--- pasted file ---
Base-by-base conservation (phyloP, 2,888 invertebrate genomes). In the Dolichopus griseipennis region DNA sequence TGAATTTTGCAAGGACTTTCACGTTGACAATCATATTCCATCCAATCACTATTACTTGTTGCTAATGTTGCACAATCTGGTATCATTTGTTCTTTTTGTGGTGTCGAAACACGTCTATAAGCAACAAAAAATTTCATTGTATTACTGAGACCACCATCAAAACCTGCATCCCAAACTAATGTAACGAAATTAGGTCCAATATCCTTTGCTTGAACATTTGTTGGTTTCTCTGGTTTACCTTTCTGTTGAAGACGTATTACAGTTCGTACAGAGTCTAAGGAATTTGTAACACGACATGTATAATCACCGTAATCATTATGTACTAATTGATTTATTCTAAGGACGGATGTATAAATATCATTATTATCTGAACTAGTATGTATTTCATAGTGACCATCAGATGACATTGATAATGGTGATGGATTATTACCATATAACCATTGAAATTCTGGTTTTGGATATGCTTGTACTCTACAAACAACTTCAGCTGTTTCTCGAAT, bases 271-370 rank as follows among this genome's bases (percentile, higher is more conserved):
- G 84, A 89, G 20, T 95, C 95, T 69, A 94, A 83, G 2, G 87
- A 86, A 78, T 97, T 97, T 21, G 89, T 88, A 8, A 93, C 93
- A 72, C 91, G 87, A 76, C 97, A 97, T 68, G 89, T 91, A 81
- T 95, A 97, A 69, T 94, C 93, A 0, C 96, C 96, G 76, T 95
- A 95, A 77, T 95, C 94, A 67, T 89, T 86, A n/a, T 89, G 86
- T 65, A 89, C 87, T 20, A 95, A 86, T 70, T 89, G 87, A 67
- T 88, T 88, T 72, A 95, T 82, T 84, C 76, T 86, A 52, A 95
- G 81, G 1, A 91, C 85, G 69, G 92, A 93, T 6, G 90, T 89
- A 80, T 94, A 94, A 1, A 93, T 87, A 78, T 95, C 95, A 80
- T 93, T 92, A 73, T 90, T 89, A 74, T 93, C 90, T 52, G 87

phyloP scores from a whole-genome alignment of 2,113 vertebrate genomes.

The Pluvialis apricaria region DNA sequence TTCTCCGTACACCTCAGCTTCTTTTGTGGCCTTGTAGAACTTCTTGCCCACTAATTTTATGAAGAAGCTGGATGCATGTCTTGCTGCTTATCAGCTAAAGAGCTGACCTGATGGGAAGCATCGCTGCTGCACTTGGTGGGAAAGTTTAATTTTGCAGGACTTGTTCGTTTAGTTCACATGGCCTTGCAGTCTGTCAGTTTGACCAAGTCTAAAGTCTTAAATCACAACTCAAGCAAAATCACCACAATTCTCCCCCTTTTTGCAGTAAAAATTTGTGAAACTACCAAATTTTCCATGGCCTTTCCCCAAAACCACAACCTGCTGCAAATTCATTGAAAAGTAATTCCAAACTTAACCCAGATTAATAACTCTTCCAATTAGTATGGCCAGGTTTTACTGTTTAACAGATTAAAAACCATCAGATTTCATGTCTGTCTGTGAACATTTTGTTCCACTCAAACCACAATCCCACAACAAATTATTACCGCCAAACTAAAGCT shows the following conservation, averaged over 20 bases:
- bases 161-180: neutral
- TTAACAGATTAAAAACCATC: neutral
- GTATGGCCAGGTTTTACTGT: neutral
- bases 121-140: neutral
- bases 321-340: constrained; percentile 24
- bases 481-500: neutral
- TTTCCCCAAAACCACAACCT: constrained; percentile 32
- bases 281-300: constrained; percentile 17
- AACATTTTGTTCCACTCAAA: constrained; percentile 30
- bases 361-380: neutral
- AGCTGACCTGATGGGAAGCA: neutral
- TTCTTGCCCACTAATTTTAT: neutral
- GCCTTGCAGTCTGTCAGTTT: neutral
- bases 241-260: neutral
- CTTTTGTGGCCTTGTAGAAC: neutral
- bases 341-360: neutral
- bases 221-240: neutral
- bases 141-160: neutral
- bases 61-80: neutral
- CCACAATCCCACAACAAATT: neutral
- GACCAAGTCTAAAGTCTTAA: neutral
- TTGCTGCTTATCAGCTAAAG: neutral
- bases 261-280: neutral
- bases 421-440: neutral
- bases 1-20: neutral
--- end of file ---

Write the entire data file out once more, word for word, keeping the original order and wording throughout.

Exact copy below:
Base-by-base conservation (phyloP, 2,888 invertebrate genomes). In the Dolichopus griseipennis region DNA sequence TGAATTTTGCAAGGACTTTCACGTTGACAATCATATTCCATCCAATCACTATTACTTGTTGCTAATGTTGCACAATCTGGTATCATTTGTTCTTTTTGTGGTGTCGAAACACGTCTATAAGCAACAAAAAATTTCATTGTATTACTGAGACCACCATCAAAACCTGCATCCCAAACTAATGTAACGAAATTAGGTCCAATATCCTTTGCTTGAACATTTGTTGGTTTCTCTGGTTTACCTTTCTGTTGAAGACGTATTACAGTTCGTACAGAGTCTAAGGAATTTGTAACACGACATGTATAATCACCGTAATCATTATGTACTAATTGATTTATTCTAAGGACGGATGTATAAATATCATTATTATCTGAACTAGTATGTATTTCATAGTGACCATCAGATGACATTGATAATGGTGATGGATTATTACCATATAACCATTGAAATTCTGGTTTTGGATATGCTTGTACTCTACAAACAACTTCAGCTGTTTCTCGAAT, bases 271-370 rank as follows among this genome's bases (percentile, higher is more conserved):
- G 84, A 89, G 20, T 95, C 95, T 69, A 94, A 83, G 2, G 87
- A 86, A 78, T 97, T 97, T 21, G 89, T 88, A 8, A 93, C 93
- A 72, C 91, G 87, A 76, C 97, A 97, T 68, G 89, T 91, A 81
- T 95, A 97, A 69, T 94, C 93, A 0, C 96, C 96, G 76, T 95
- A 95, A 77, T 95, C 94, A 67, T 89, T 86, A n/a, T 89, G 86
- T 65, A 89, C 87, T 20, A 95, A 86, T 70, T 89, G 87, A 67
- T 88, T 88, T 72, A 95, T 82, T 84, C 76, T 86, A 52, A 95
- G 81, G 1, A 91, C 85, G 69, G 92, A 93, T 6, G 90, T 89
- A 80, T 94, A 94, A 1, A 93, T 87, A 78, T 95, C 95, A 80
- T 93, T 92, A 73, T 90, T 89, A 74, T 93, C 90, T 52, G 87

phyloP scores from a whole-genome alignment of 2,113 vertebrate genomes.

The Pluvialis apricaria region DNA sequence TTCTCCGTACACCTCAGCTTCTTTTGTGGCCTTGTAGAACTTCTTGCCCACTAATTTTATGAAGAAGCTGGATGCATGTCTTGCTGCTTATCAGCTAAAGAGCTGACCTGATGGGAAGCATCGCTGCTGCACTTGGTGGGAAAGTTTAATTTTGCAGGACTTGTTCGTTTAGTTCACATGGCCTTGCAGTCTGTCAGTTTGACCAAGTCTAAAGTCTTAAATCACAACTCAAGCAAAATCACCACAATTCTCCCCCTTTTTGCAGTAAAAATTTGTGAAACTACCAAATTTTCCATGGCCTTTCCCCAAAACCACAACCTGCTGCAAATTCATTGAAAAGTAATTCCAAACTTAACCCAGATTAATAACTCTTCCAATTAGTATGGCCAGGTTTTACTGTTTAACAGATTAAAAACCATCAGATTTCATGTCTGTCTGTGAACATTTTGTTCCACTCAAACCACAATCCCACAACAAATTATTACCGCCAAACTAAAGCT shows the following conservation, averaged over 20 bases:
- bases 161-180: neutral
- TTAACAGATTAAAAACCATC: neutral
- GTATGGCCAGGTTTTACTGT: neutral
- bases 121-140: neutral
- bases 321-340: constrained; percentile 24
- bases 481-500: neutral
- TTTCCCCAAAACCACAACCT: constrained; percentile 32
- bases 281-300: constrained; percentile 17
- AACATTTTGTTCCACTCAAA: constrained; percentile 30
- bases 361-380: neutral
- AGCTGACCTGATGGGAAGCA: neutral
- TTCTTGCCCACTAATTTTAT: neutral
- GCCTTGCAGTCTGTCAGTTT: neutral
- bases 241-260: neutral
- CTTTTGTGGCCTTGTAGAAC: neutral
- bases 341-360: neutral
- bases 221-240: neutral
- bases 141-160: neutral
- bases 61-80: neutral
- CCACAATCCCACAACAAATT: neutral
- GACCAAGTCTAAAGTCTTAA: neutral
- TTGCTGCTTATCAGCTAAAG: neutral
- bases 261-280: neutral
- bases 421-440: neutral
- bases 1-20: neutral